Southeast Asia has a far more diverse population than China, with varying cultures and languages that shape consumer habits in distinct ways. Business strategies require heavy localization as expansions take place. Photo courtesy of Lazada Indonesia.

Alibaba entered the regional market through Lazada, which was established in Singapore in 2012. Lazada contains the DNA of German incubator Rocket Internet, which itself is notorious for being a “copycat factory” that duplicates business models lifted from Silicon Valley and transplants them in new locations abroad.

By 2015, Lazada’s GMV had exceeded USD 1.3 billion, surpassing Indonesian counterpart Tokopedia to become the region’s leading e-commerce platform. Not long after, in April 2016, Alibaba bought a 51% stake in Lazada, then followed up with an investment of USD 1 billion in June 2017 to raise its stake to 83%.

At first, Lazada focused heavily on the Indonesian market. The streets and alleyways of Jakarta were lined with its advertisements. This was because Indonesia was seen as the most promising market in Southeast Asia. The ads worked: they planted the idea that e-commerce was more accessible than many people in Indonesia thought.

“Rocket Internet made a significant contribution to the development of e-commerce in Southeast Asia,” said an e-commerce industry expert to LatePost. “For the first time in history, someone was pouring money into this area.”

Like Alibaba and JD.com, which launched their November 11 and June 18 shopping festivals in China, Lazada developed Harbolnas, its own sales event for December 12. Taking a page from the playbooks of the Chinese marketplaces, it started by focusing on the consumer electronics vertical, managing its own warehousing, delivery, and payment needs. Eventually, it launched Lazada Marketplace, which provided services to third-party sellers as well, just like JD.com.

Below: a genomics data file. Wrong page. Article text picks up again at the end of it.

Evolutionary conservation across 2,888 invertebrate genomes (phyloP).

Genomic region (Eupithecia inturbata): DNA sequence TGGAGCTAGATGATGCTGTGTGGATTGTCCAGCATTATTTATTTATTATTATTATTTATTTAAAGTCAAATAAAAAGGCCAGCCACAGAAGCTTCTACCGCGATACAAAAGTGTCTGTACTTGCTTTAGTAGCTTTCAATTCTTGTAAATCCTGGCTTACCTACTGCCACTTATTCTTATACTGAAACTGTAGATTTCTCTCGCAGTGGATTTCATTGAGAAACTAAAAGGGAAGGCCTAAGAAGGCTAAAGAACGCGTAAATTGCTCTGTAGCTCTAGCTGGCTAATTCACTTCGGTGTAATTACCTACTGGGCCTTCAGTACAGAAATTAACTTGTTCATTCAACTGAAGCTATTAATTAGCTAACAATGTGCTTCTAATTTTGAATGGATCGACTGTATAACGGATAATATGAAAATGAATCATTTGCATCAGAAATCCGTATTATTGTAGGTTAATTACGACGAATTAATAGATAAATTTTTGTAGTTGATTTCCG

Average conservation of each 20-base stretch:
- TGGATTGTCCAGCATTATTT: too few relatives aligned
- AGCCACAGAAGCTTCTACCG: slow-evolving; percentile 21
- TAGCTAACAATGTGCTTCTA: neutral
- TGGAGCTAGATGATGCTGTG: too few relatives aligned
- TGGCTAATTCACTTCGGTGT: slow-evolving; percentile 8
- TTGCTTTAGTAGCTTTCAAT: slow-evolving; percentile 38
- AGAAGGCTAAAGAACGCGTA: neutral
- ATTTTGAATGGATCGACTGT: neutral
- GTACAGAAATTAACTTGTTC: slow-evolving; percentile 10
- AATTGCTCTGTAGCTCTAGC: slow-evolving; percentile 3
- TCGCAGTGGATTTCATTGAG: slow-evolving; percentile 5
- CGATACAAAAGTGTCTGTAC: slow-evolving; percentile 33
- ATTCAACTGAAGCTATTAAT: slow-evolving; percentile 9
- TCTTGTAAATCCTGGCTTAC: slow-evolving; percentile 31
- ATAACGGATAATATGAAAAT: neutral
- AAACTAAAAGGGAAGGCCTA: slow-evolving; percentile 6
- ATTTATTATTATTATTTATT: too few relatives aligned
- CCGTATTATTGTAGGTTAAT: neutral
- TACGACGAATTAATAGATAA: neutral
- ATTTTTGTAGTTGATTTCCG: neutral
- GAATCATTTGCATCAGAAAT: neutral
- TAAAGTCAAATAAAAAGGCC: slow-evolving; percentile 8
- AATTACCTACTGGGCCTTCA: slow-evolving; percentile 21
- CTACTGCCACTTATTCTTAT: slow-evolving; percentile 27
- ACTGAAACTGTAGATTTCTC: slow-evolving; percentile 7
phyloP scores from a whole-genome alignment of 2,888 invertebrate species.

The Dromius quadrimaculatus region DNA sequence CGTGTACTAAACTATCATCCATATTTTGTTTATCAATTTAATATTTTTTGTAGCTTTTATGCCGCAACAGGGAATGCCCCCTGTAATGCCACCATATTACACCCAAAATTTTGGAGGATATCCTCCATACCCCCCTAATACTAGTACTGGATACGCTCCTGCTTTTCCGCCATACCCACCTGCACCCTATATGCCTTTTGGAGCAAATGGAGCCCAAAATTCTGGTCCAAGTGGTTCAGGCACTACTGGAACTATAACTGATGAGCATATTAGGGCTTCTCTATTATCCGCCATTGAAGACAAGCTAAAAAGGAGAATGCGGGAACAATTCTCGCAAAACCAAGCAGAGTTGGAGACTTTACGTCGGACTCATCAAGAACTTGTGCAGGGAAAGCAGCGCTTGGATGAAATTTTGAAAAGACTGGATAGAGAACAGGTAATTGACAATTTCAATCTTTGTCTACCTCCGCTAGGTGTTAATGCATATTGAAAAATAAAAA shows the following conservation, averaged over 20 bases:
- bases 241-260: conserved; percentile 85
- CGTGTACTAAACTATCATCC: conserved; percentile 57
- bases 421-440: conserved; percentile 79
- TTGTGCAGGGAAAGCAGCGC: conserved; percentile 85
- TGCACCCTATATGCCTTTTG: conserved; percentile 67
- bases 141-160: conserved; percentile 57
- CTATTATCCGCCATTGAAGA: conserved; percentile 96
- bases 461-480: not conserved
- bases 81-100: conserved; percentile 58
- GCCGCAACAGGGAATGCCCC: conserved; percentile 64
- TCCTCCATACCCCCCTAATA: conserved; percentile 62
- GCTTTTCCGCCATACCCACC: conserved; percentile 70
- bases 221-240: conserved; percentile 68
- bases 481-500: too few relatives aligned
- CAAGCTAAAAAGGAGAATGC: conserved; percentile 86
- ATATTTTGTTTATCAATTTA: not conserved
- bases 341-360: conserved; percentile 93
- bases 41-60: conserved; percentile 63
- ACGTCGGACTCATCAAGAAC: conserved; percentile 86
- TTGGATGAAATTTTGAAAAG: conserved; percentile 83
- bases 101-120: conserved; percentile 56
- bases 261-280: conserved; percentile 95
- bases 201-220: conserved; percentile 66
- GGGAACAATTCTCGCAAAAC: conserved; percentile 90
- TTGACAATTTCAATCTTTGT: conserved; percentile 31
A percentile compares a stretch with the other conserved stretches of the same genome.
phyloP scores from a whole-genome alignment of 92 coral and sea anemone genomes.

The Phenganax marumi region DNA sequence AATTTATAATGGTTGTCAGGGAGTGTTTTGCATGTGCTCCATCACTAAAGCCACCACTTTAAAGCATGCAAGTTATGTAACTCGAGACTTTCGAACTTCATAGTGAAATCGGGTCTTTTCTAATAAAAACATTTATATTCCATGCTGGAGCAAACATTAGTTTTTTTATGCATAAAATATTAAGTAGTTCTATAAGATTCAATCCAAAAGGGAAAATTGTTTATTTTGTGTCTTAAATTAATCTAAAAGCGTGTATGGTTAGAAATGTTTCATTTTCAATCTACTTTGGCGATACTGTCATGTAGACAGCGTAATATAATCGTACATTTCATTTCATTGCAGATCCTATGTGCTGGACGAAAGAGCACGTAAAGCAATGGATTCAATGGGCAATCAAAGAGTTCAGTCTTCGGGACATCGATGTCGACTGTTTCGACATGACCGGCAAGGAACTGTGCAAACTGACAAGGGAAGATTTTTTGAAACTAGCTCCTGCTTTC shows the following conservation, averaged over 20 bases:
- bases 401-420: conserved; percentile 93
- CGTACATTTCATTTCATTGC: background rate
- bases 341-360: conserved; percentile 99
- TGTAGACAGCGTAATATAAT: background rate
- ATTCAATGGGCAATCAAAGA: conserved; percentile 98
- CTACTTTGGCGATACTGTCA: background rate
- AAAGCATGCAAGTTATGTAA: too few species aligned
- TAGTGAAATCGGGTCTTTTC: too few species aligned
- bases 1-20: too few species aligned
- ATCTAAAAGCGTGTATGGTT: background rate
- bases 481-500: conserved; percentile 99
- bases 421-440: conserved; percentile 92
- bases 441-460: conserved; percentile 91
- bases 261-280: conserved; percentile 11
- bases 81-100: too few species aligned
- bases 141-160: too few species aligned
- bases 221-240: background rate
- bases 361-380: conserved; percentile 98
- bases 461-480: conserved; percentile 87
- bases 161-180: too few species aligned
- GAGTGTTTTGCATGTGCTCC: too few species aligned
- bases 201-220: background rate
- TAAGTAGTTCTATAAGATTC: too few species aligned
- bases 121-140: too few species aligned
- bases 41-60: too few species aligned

As Lazada’s operations scaled, its management team began to flounder while demands in the e-commerce industry became increasingly taxing. According to a Lazada insider, when the company held promotional activities, unexpected stockouts and delayed deliveries became common because its warehouses were not integrated well. The entrance of Alibaba would be a propulsive force for Lazada’s development through a combination of financing and expertise.

The profile of Jack Ma, Alibaba’s founder and arguably the most well-known Chinese entrepreneur, Influenced Lazada to accept Alibaba’s investment wholeheartedly. With new business ties in place, Alibaba disbanded its local AliExpress cross-border operations team.

At the time, Shopee was hardly seen as a threat. It first launched in Taiwan in October 2015 and entered Southeast Asia through Indonesia, Philippines, and Vietnam the following year.

Conflict-ridden beginnings

Following the acquisition, Alibaba promised Lazada that it would be able to maintain independent operations, but disagreements and conflict quickly broke out.

“For example, in 2017, Cainiao [Alibaba’s delivery provider] wanted to build a 10,000 sqm warehouse, but Lazada wanted to try one that was 5,000 sqm first,” said a Lazada insider. “That year, Alibaba also wanted to bring some major international brands to Lazada, but Lazada’s employees felt that these brands were too expensive and would not be received well by locals.”